US says North Korea ignoring Biden's behind-the-scenes outreach 

Washington's quiet political manoeuvres - in contrast to Donald Trump's grandstanding and high-profile summits - have not yielded any results, according to report

North Korea ignoring Biden's behind-the-scenes outreach 
North Korea's leader Kim Jong Un addresses a training course for chief secretaries of city and county Workers' Party committees in Pyongyang. Photo: Korean Central News Agency via Reuters

(ATF) North Korea has not responded to the US administration's behind-the-scenes diplomatic outreach, according to a report on March 13.

Reuters reported that a senior Biden administration official said Pyongyang has not responded either to direct diplomatic contact or through its United Nations mission in New York.

The disclosure comes as Biden's top diplomat Antony Blinken arrives in Seoul for his first face-to-face meetings with foreign leaders.

The North Korean silence raises questions about how Biden will address mounting tensions with Pyongyang over its nuclear missile programmes.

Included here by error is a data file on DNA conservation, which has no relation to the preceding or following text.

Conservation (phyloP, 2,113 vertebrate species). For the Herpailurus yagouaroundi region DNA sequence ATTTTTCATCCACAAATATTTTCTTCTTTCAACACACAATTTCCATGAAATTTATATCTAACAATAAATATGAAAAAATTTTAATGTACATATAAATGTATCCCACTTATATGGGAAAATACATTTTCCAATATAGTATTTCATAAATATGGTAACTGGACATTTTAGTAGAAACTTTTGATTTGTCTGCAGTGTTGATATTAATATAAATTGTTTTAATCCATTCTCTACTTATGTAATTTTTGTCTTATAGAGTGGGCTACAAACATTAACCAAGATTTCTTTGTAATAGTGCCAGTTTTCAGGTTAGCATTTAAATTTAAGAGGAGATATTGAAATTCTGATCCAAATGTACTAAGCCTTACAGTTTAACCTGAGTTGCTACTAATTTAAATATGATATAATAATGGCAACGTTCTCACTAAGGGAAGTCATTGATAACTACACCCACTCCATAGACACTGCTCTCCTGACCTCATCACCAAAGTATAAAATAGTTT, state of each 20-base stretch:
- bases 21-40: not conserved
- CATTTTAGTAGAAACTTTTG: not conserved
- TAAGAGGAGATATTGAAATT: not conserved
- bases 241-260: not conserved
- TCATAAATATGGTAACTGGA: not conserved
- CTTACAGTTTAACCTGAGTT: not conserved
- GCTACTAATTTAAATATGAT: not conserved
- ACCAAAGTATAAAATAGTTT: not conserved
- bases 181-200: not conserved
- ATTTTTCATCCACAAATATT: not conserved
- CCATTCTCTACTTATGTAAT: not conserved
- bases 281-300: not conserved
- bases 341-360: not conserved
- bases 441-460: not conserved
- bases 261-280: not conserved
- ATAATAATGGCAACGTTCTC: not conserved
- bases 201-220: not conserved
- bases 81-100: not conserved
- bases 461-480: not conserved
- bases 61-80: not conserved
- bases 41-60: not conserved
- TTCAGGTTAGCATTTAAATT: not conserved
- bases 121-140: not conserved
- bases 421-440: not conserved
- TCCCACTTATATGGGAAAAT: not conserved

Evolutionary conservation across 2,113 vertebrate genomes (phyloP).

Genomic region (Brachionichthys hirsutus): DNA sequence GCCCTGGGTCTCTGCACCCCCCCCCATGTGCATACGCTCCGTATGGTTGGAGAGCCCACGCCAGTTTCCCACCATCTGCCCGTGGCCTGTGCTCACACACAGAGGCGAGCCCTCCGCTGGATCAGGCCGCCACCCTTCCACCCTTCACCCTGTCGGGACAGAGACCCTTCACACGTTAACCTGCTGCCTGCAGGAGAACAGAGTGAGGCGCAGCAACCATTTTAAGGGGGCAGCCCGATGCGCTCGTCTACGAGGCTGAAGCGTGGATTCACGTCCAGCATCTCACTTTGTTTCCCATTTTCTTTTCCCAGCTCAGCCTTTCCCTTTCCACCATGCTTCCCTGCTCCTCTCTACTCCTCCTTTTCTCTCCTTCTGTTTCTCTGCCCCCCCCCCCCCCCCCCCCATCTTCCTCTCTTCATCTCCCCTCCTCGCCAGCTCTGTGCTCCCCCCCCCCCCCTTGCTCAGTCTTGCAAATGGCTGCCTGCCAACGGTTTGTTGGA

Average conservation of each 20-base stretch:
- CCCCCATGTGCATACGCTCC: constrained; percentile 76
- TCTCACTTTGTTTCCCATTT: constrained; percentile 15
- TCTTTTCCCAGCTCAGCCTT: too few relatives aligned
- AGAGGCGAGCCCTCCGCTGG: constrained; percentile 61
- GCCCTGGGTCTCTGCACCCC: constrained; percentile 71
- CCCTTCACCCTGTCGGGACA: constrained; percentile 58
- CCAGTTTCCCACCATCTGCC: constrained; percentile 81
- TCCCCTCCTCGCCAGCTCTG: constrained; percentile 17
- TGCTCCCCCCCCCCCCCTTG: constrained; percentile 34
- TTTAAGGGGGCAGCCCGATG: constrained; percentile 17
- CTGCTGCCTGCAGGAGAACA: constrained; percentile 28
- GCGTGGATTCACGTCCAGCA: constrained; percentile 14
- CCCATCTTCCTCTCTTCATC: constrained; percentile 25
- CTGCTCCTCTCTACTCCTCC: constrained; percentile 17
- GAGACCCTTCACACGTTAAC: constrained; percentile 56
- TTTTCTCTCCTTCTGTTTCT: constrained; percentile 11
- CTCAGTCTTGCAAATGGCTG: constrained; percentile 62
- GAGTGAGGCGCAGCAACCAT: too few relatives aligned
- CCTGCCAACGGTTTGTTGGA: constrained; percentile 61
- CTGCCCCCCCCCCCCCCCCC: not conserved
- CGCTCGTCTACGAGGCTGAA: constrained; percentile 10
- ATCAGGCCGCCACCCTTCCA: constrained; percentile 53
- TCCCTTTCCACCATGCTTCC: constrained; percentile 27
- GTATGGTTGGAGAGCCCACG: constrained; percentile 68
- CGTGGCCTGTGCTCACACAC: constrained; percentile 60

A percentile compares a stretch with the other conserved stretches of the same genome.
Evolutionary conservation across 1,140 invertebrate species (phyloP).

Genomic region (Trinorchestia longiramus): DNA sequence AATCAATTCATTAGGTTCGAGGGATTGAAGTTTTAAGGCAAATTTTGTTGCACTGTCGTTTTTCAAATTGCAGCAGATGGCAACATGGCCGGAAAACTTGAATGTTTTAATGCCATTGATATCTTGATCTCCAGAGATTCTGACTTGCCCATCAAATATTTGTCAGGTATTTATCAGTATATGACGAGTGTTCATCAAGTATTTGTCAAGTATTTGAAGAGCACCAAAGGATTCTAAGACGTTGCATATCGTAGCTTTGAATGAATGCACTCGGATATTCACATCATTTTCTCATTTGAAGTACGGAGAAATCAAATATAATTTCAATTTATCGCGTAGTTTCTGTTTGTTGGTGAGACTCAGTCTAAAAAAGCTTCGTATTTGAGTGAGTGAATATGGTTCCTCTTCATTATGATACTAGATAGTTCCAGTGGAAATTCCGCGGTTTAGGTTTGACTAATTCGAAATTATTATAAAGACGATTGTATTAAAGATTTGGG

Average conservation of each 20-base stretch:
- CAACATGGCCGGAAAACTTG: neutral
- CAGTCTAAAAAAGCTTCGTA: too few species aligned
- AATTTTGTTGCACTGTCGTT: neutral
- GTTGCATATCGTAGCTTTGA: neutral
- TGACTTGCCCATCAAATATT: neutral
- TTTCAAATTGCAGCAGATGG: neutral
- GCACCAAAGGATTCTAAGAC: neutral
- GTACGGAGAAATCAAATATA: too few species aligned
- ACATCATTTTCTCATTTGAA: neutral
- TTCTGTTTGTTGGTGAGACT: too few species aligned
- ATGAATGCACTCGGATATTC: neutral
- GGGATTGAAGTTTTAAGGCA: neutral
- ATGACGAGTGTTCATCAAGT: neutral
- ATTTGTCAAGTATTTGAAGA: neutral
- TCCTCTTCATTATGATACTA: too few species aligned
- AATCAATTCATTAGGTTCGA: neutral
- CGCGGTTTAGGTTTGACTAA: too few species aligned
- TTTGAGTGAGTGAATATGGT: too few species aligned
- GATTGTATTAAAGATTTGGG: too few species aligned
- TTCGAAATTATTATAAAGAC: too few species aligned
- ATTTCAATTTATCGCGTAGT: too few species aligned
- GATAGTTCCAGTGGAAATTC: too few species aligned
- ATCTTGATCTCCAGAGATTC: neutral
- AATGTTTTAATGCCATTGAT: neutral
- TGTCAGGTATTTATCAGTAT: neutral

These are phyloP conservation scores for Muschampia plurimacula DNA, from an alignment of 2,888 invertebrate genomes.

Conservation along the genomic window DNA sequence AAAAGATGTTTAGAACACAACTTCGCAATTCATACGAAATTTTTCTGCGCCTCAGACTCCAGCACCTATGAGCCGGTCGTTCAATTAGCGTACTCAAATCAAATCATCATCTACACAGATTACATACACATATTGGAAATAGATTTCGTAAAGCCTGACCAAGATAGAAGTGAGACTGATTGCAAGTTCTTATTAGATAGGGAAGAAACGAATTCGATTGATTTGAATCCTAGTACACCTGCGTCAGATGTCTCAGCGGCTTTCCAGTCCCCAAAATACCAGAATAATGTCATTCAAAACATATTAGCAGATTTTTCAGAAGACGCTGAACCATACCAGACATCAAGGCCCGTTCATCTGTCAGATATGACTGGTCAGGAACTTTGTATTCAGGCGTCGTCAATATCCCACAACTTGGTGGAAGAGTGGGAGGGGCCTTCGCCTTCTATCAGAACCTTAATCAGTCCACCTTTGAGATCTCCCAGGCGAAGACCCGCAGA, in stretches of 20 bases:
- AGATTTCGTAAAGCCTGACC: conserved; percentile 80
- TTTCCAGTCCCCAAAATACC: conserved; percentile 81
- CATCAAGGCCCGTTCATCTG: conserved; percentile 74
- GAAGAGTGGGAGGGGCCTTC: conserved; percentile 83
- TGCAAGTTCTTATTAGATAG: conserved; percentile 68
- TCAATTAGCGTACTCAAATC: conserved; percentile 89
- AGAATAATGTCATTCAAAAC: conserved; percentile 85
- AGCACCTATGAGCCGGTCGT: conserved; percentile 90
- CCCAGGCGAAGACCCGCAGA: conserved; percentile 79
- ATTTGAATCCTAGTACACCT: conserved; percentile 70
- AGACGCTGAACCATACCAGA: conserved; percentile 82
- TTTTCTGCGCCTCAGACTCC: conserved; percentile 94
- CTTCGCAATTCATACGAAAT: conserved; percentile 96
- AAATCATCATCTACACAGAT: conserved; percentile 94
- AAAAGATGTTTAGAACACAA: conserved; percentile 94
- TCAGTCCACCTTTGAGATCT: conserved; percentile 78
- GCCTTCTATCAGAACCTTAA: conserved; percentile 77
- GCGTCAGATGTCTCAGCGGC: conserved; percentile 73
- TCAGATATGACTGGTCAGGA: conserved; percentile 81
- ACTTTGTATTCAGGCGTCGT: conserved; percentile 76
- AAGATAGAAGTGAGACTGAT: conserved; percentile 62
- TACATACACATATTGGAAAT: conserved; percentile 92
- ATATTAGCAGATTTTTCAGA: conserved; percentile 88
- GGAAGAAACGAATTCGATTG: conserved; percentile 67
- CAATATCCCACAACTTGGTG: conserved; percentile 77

Blinken, the US Secretary of State, has said that North Korea is at the top of the list among countries that present the US with "serious challenges", along with China, Russia and Iran. 


Blinken will travel to Tokyo, Japan, and Seoul from March 15–18 to "reaffirm the US commitment to strengthening our alliances and to highlight cooperation that promotes peace, security, and prosperity in the Indo-Pacific region and around the world", said Department of State spokesman Ned Price.

In Seoul, Blinken will consult on Biden's review of policy towards Pyongyang in the wake of former president Donald Trump's high-profile "summits" in Singapore and Hanoi with North Korean leader Kim Jong Un.

North Korea has had a particularly difficult year as its borders with China have been sealed since January 2020 due to the coronavirus pandemic. Trade with China was down more than 80% last year, Chinese customs data show.

Desperate for cash, North Korea has been launching dozens of cyberattacks on cryptocurrency exchanges to obtain foreign currencies. The regime is also seeking weapons and other military information, according to a draft report by a UN expert panel released in February.

The draft showed that North Korea stole an estimated total of $316 million in 2019 and 2020 through cyberattacks on cryptocurrency exchanges. 

With reporting by Reuters


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